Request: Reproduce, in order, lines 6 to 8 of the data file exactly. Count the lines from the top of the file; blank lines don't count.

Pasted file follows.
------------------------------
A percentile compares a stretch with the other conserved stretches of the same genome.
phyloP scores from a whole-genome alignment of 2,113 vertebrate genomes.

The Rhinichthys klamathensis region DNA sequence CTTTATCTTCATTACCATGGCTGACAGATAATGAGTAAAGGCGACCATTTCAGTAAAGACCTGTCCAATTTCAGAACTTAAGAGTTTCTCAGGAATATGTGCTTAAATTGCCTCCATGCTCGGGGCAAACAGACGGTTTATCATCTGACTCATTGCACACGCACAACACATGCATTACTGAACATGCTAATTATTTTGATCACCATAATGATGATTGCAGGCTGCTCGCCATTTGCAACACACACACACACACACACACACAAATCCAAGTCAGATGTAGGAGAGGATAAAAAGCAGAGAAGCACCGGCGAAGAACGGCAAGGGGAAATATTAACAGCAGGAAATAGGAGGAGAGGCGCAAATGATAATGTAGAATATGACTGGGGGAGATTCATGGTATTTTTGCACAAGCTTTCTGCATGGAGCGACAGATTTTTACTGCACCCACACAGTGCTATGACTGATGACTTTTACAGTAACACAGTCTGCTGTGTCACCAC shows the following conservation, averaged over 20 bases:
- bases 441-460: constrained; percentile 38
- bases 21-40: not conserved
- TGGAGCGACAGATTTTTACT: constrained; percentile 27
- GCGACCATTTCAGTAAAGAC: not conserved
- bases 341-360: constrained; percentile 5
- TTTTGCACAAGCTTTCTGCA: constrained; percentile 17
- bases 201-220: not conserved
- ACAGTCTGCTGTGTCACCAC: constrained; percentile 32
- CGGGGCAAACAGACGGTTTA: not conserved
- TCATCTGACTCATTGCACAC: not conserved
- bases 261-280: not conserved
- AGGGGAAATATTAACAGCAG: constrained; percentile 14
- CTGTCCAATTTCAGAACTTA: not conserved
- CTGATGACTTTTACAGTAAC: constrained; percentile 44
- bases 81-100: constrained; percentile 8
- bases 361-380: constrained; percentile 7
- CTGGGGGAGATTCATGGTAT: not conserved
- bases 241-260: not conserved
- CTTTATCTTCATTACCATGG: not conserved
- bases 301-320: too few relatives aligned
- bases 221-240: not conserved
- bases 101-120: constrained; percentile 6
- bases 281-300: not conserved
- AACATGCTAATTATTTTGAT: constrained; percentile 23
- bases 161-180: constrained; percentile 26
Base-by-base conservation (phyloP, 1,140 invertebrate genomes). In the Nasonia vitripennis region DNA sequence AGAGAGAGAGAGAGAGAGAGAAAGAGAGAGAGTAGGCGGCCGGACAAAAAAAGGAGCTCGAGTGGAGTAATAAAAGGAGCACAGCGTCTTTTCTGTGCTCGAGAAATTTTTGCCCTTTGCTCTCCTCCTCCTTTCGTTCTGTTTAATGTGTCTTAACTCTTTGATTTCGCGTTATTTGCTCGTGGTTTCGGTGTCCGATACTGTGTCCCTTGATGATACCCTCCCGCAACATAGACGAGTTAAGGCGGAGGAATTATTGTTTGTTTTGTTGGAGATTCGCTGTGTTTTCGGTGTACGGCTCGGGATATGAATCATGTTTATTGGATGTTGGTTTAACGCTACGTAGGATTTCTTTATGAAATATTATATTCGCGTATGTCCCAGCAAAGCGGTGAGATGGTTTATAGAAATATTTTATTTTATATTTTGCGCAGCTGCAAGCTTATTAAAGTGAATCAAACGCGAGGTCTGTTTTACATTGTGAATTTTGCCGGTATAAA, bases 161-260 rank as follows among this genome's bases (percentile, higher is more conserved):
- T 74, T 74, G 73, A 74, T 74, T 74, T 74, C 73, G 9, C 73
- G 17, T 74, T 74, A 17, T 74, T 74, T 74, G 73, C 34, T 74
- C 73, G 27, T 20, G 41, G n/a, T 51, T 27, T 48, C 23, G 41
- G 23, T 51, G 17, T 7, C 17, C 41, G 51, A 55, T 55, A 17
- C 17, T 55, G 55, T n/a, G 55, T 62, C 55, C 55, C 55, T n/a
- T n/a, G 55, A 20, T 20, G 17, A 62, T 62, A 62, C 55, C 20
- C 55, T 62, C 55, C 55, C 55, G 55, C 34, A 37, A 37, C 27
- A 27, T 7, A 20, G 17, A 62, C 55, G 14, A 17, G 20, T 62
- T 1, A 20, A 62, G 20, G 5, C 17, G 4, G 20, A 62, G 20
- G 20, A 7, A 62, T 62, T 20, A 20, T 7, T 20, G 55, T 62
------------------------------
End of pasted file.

- TGGAGCGACAGATTTTTACT: constrained; percentile 27
- GCGACCATTTCAGTAAAGAC: not conserved
- bases 341-360: constrained; percentile 5